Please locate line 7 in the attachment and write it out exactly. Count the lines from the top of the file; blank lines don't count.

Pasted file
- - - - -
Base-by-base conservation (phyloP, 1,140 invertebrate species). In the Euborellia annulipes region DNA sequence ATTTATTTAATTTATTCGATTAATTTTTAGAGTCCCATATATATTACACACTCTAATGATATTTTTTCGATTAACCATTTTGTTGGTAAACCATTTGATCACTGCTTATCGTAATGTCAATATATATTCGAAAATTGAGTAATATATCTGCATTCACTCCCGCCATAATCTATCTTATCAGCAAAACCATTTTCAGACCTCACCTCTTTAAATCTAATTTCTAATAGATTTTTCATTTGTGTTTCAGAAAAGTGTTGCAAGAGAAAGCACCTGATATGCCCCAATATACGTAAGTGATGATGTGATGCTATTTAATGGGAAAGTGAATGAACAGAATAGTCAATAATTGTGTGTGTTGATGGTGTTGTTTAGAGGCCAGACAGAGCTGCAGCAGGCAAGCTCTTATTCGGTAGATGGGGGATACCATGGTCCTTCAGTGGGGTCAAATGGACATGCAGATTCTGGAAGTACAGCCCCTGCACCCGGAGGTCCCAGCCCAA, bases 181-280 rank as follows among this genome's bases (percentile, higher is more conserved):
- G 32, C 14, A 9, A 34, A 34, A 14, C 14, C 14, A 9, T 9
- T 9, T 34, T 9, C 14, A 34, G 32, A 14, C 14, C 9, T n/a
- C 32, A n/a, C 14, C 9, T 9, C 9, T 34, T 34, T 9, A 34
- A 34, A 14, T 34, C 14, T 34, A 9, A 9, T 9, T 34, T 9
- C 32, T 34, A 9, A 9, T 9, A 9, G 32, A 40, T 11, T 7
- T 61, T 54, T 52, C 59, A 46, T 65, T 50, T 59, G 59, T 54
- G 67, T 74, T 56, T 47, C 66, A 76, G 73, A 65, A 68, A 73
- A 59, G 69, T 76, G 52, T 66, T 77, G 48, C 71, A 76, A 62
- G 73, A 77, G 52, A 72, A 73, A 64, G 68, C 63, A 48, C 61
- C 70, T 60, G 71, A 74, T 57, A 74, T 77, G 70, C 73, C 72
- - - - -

- T 61, T 54, T 52, C 59, A 46, T 65, T 50, T 59, G 59, T 54